Solar Wraps Up 2022 with a Mixed Bag of Policy Developments

The holidays are upon us – and time for some good cheer!  Still, the world keeps on spinning on matters we hold dear.  December has been a busy month, with developments good and bad.  Here’s one on the sunny side, and two that may make you sad.  Is this progress we are making to build a better world, or is our flag to beat back climate change yet to be unfurled?  Here’s our take on the latest developments: 

Uncle Sam Is Putting Lots of Money on the Table  

uncle sam handing money

Good tidings!  Passage of a major infrastructure bill last year (a.k.a., the American Rescue Plan), and the Inflation Reduction Act this summer have created a treasure trove of new financial incentives for buyers of solar power and home battery storage systems.  A dedicated federal tax credit has been raised from 26% to 30% and now extends through 2032.  Qualified buyers can also claim a $7,500 rebate on purchases of new electric vehicles, and a $4,000 rebate on used EVs.

More funding goodies are in the works as the federal government rolls out hundreds of targeted spending programs under these two massive stimulus bills.  For example, the U.S. Department of Agriculture has just announced funding for the “Rural Energy for America” program that includes $3.3 million in grants and loans for Vermont farms and small businesses for investments in green energy and energy efficiency improvements.  In a key change, project applicants can now receive up to 50% of a project’s funding assistance in the form of grants rather than loans.  

“This is an opportunity for Vermont to put a solar panel on every business and a digester or a solar panel on every farm,” according to Sarah Waring, the Vermont and New Hampshire state director for USDA rural development.  “We will have enough money to do that, literally, for a small state like ours.  This is an incredible opportunity,” she told WPTZ 5 News.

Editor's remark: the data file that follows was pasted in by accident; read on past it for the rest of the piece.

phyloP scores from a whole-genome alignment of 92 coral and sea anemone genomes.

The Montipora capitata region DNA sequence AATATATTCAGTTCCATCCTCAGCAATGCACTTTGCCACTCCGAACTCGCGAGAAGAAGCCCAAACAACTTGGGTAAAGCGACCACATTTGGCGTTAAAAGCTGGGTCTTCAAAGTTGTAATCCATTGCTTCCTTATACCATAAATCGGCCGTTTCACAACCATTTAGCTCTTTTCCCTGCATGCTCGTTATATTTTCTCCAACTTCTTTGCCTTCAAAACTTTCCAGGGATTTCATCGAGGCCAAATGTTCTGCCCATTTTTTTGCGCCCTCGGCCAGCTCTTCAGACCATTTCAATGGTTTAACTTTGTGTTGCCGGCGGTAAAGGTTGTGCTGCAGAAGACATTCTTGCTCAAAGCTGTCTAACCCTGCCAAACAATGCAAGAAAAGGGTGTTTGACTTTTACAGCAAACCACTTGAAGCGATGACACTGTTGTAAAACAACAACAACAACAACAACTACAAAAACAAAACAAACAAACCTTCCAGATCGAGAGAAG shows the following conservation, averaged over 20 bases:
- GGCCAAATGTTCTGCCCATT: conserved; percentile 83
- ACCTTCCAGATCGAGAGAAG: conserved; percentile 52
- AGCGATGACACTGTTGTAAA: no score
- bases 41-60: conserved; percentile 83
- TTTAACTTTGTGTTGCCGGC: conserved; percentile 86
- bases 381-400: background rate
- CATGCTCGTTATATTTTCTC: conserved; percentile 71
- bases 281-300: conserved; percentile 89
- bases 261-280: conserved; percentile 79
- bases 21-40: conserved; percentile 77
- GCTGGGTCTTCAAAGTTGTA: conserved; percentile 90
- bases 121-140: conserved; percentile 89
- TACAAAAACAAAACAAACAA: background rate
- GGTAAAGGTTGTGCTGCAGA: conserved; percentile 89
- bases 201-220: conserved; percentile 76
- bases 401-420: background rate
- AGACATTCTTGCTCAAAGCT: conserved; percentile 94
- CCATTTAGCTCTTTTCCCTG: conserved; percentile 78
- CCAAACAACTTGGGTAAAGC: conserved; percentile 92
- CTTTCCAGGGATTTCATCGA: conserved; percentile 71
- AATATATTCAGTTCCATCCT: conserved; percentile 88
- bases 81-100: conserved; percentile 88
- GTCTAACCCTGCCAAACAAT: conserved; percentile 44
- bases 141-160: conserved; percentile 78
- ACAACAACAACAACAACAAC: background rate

Meanwhile, the U.S. Department of Transportation has posted a new website listing 69 federal programs dedicated to building EV charging infrastructure in rural areas like ours.  One of these new programs, called “Renew America’s Schools, is providing $500 million to support infrastructure improvements in public schools that qualify as rural and/or impoverished, including funding for school purchases of EV charging equipment and on-site renewable energy systems.  With a matching grant of up to 95% for qualified applicants, this program may be the closest thing to getting a free government handout from Uncle Sam!  

So, why not requisition one or more Solaflect Trackers to provide EV charging at school and town properties, outdoor venues, and for emergency access when the grid is down?  Preliminary applications for the first $80 million of funding in Renew America’s School program are due on Jan. 26, with initial grant awards to be issued next summer.

Power Transformers Are Attracting the Wrong Kind of Attention

Attacks, plots similar to sabotage of North Carolina power grid have  threatened infrastructure nationwide - ABC News

Bah humbug!  Speaking of blackouts, heavy weather (like the big snowstorm we got last weekend!) is not the only source of large utility service outages.  Three weeks ago, 45,000 customers in North Carolina lost power for three days when someone shot up a Duke Energy substation.  Four substations in Oregon and Washington came under similar attack in November.  While “a drunk with an attitude” may use power pole transformers for target practice, these shootings are a “different ballgame,” commented Commissioner Mark Christie of the Federal Energy Regulatory Commission (FERC).